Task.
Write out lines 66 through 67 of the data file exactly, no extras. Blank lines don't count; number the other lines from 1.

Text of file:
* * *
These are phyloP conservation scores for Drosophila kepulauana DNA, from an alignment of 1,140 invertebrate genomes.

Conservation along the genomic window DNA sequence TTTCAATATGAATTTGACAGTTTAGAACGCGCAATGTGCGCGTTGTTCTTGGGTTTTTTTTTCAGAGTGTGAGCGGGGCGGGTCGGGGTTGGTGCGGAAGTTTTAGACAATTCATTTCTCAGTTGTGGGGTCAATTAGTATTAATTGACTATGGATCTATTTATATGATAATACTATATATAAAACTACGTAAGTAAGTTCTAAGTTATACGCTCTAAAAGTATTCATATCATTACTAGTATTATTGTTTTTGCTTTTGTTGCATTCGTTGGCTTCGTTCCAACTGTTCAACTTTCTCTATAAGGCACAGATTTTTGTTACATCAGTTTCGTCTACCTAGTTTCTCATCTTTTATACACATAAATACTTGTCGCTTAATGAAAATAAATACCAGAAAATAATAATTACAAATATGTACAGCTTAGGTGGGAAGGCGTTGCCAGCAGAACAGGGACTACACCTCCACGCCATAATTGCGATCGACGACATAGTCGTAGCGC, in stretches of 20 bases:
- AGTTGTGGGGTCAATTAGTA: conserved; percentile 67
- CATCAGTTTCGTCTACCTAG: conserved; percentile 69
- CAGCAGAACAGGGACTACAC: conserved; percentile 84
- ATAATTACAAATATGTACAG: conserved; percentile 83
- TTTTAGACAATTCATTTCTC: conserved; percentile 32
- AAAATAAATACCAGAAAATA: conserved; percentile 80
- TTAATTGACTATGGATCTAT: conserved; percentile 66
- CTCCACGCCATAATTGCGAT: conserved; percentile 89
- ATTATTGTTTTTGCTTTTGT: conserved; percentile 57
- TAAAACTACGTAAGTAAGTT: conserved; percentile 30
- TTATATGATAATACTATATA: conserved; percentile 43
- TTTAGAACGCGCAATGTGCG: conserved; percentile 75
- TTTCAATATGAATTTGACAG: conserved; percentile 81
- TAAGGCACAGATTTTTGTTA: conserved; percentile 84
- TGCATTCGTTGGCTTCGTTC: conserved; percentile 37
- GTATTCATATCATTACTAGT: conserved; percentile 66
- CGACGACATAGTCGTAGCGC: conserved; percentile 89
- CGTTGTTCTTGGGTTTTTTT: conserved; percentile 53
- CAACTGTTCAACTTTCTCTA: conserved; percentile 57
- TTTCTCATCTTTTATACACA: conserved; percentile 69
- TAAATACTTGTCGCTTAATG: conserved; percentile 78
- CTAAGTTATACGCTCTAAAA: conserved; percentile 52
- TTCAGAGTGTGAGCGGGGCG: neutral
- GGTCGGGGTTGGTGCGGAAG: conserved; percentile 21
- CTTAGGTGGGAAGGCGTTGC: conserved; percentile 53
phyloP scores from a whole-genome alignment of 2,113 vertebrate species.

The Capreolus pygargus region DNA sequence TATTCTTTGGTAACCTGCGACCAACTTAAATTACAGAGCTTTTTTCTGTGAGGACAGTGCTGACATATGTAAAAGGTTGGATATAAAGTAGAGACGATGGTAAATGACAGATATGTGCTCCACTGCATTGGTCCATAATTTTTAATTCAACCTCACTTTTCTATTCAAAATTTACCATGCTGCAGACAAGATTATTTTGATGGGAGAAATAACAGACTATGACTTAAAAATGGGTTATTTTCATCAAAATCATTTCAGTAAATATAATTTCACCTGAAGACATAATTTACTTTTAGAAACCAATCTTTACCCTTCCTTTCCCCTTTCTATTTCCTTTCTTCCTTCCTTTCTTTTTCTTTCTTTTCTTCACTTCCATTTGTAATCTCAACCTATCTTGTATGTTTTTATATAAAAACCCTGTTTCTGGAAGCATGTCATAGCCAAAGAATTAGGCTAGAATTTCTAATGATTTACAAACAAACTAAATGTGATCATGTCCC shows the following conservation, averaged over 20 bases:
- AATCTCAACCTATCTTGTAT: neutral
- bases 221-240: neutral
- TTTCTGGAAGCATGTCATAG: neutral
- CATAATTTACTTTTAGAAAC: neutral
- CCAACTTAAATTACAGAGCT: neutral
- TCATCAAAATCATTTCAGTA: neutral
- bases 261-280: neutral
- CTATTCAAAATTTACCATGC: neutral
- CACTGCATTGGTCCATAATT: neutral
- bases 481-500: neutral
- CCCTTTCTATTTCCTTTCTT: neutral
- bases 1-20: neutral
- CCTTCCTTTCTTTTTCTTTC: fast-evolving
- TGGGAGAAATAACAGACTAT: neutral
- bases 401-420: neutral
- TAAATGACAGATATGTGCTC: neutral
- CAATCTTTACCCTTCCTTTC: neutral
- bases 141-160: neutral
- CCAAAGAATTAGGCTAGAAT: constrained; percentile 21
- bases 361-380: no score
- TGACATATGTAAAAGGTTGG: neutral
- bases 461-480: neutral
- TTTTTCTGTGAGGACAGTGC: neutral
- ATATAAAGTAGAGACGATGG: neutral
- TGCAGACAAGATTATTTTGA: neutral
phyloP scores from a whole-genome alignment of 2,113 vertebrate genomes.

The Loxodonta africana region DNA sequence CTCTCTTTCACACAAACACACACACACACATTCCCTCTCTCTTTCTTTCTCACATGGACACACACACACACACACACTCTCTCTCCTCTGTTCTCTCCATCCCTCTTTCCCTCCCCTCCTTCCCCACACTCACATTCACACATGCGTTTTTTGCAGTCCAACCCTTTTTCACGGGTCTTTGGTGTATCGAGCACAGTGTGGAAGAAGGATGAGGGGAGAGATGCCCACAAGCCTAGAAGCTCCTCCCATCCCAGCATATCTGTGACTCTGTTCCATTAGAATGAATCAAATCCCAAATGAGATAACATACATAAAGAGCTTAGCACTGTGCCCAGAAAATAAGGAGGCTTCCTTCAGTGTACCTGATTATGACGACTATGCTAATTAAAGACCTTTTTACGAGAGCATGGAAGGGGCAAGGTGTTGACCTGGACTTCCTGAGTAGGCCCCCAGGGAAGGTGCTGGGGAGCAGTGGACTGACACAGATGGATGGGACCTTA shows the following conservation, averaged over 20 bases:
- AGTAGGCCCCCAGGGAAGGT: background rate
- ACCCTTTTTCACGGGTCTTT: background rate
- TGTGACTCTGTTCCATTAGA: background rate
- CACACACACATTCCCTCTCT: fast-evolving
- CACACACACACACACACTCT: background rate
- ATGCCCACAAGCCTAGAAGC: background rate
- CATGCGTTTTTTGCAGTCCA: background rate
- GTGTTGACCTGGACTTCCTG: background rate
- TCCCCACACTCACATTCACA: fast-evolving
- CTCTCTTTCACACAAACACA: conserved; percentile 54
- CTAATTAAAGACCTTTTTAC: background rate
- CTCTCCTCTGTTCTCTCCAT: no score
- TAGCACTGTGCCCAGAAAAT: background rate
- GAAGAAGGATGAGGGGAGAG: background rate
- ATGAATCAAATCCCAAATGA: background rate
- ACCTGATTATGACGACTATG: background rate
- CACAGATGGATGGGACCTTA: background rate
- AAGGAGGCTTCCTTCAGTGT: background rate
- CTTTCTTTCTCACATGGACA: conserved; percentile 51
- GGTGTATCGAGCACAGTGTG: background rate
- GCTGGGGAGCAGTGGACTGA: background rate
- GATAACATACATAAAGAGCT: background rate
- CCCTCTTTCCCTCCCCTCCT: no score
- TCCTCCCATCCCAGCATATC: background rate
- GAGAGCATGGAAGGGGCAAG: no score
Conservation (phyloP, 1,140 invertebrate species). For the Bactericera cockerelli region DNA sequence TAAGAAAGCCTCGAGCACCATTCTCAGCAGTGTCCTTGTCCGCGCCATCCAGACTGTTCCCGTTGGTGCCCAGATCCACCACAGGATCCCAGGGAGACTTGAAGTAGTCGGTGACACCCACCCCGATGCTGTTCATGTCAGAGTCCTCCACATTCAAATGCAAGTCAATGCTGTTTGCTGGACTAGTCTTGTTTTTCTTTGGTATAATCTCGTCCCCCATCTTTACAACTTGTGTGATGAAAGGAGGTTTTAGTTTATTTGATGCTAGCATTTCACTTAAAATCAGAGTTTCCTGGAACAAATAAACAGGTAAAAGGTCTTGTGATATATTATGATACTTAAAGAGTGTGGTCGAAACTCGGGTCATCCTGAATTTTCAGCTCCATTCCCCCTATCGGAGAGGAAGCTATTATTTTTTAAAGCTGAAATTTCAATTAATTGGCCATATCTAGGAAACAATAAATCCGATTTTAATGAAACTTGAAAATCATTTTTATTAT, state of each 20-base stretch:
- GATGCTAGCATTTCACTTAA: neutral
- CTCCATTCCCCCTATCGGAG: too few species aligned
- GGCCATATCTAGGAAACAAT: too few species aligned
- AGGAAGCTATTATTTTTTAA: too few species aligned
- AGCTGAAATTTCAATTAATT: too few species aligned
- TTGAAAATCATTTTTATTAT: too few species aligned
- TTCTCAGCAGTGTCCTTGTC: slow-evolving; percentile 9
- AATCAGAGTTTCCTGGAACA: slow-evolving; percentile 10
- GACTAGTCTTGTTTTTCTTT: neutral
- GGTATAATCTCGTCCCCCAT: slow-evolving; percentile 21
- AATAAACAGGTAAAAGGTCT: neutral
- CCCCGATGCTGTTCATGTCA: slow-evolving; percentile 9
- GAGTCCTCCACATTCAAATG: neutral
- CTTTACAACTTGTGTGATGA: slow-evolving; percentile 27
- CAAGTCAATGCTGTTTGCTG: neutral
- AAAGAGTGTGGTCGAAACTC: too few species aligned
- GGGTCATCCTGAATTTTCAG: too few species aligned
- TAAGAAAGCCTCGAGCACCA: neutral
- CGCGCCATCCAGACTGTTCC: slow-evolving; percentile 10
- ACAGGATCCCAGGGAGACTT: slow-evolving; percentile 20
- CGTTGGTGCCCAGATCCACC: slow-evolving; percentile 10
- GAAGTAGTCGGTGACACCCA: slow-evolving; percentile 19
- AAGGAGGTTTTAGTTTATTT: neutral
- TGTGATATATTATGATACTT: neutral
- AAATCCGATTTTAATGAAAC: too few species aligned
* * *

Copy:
- CTCTCTTTCACACAAACACA: conserved; percentile 54
- CTAATTAAAGACCTTTTTAC: background rate